The first day of school will be extra special for Kirkintilloch couple Evelyn and Alan Young.
Their daughter Siobhan was born weighing just 2lbs 2oz but now she's ready to start school and begin a new chapter in her remarkable life.
LINDA ROBERTSON meets this inspirational little girl.
THIS precious photo (below right) of Siobhan Young - taken just days after her birth - shows a tiny baby battling for life in an incubator as her mother wills her to survive.
She was born weighing just 2lbs 2oz - roughly the same as a bag of sugar - and so small that her parents, Evelyn and Alan, wondered if she would survive.
But now, as she runs around the garden with a huge grin on her face, it's clear why her mum calls five-year-old Siobhan "her little miracle".
Siobhan will start school later this month. And while it's a special day for every parent, it's a day Evelyn and Alan, who live in Kirkintilloch, never thought they would see.
Siobhan, who has cerebral palsy and epilepsy, will attend a mainstream school and Evelyn, 39, knows she will be crying her eyes out as she watches her little girl walk through the school gates.
"In the past year she has amazed everyone with her determination," says Evelyn, who has two other children - Lauren, 12, and Devin, who is almost three.
"She's an inspiration and when I look at her I can't believe she's going to start school.
"She's been in every therapy going - speech, physical, occupational - and was supposed to start school last year but she wasn't ready.
"All the family will be at school to see her off. It's a day we've always hoped for."
Siobhan can't wait to start school. She proudly shows off her new pink and purple Little Miss Naughty schoolbag - a present from her nursery school - and demonstrates how she can write her name, her face screwed up in concentration.
And she can't wait to pick her school essentials - thanks to a £200 win in an Evening Times and Marks & Spencer schoolwear competition.
Siobhan's short life has been punctuated by operations and hospital visits.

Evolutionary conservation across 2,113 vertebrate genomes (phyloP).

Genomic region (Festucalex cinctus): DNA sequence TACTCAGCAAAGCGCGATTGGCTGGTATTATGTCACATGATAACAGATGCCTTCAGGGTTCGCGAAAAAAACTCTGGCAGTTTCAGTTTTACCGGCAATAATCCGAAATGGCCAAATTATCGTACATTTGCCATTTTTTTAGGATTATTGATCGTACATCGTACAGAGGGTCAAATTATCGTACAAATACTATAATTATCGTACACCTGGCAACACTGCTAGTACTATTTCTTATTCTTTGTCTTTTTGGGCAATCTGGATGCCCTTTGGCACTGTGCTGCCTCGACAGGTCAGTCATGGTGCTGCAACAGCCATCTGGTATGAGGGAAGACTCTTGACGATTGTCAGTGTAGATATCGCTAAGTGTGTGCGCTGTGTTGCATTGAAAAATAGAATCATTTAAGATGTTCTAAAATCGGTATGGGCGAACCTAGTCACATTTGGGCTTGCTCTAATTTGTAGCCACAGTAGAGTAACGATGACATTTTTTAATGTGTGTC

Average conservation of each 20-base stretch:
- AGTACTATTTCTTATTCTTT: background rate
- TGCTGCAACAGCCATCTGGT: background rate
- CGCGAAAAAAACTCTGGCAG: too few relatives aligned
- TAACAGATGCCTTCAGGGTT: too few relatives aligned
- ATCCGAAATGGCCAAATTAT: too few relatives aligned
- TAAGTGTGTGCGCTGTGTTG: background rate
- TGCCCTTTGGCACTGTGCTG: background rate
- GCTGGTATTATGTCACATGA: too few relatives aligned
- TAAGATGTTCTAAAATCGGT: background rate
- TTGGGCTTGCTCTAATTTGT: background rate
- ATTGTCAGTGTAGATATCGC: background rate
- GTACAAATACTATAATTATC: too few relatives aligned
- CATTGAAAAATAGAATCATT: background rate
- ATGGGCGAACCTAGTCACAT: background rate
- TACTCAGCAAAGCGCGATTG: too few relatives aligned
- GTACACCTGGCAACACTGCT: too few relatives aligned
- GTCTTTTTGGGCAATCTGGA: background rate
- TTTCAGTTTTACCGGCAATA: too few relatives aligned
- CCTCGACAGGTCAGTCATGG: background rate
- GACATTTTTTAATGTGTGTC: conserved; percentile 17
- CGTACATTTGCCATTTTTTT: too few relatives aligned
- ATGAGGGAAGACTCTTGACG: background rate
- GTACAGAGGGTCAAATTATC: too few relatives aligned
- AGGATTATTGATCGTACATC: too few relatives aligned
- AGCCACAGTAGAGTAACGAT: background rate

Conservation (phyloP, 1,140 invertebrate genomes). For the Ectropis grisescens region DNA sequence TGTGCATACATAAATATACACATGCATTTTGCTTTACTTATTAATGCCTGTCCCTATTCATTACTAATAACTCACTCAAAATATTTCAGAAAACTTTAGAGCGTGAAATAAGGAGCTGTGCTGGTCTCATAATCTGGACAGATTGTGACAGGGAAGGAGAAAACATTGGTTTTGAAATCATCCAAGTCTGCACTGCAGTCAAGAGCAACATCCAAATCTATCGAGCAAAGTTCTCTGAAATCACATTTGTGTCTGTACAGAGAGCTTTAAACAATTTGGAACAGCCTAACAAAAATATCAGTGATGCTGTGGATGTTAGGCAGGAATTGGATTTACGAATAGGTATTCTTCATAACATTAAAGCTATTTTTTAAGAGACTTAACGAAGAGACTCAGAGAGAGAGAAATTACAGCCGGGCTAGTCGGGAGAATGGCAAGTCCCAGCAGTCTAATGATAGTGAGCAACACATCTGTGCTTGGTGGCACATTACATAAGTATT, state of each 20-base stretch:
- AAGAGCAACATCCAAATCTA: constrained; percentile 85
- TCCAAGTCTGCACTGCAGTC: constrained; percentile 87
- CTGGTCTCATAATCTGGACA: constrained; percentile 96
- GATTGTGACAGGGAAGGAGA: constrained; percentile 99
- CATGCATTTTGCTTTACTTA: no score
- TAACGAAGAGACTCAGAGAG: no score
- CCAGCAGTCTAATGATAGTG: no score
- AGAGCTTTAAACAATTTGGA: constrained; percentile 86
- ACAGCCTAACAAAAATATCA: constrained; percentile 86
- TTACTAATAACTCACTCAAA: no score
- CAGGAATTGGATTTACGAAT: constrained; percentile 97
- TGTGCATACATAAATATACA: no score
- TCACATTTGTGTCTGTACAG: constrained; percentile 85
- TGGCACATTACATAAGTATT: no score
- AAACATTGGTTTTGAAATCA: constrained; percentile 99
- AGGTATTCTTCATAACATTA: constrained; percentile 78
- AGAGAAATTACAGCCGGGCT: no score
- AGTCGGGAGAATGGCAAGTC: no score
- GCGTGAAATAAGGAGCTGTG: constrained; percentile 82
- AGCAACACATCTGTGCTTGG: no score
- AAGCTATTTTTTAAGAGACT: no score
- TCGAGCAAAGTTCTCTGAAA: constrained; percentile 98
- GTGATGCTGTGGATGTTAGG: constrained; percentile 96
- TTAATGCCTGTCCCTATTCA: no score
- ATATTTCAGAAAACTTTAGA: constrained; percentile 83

Evelyn, who was living in South Africa at the time, was 28 weeks pregnant when she was rushed to hospital with placenta previa - where the placenta lies unusually low in the uterus.
Due to the danger of acute blood loss, the condition can be fatal for both mother and baby if not diagnosed.
"I'd had a horrible pregnancy. When I was 28 weeks gone I visited Sun City for the weekend but on my first night there woke at 5am to find I'd haemorrhaged.
"I was rushed to hospital and kept thinking 'my baby is dead'. All I could see was blood."
Siobhan was born that afternoon. And when she was 19 days old she was transferred to a hospital in Johannesburg to have an operation to close a 25cm valve between her heart and lungs.
"I couldn't believe they were going to operate on her. I remember a woman who saw her in a lift said 'look at the size of that'. I thought 'that's my baby you're talking about'.
"We thought we were going to lose her, but she proved she was a fighter."
Siobhan also had a collapsed lung and spent the next five weeks on and off oxygen.
Evelyn added: "We wondered if we'd ever get her out of hospital. But finally, on May 9, we took her home."
However, there was more trauma to come.
On May 28, Evelyn - who had Lauren and Siobhan with her at the time - was subjected to a hijack outside the family home.
"I had just pulled into our driveway when a car screeched behind me," recalls Evelyn.
"Four men jumped out and held guns to our heads - even Siobhan in her car seat.
"They then threw the baby chair on the ground. My husband came running out and they turned their guns on him before they fled with my car.
"A couple of days later we booked our flights back home to Scotland."
The family had only been home for a few weeks when Siobhan stopped breathing and ended up in hospital, where it was discovered she had cerebral palsy and epilepsy.
"At the end of the same year she contracted a virus and ended up in intensive care at Yorkhill. She was on a ventilator as her body wasn't strong enough to fight it," says Evelyn.
"She also needed an operation to correct her left foot, which was clubbed. We thought she wouldn't be able to walk. When she was two she took her first steps and I cried my eyes out."
It's been a rollercoaster five years for the family. But Evelyn has no doubt Siobhan will take everything in her stride.
"Sometimes it's felt like one step forward then two steps back. But whatever life throws at her, she'll always conquer. She's our little miracle."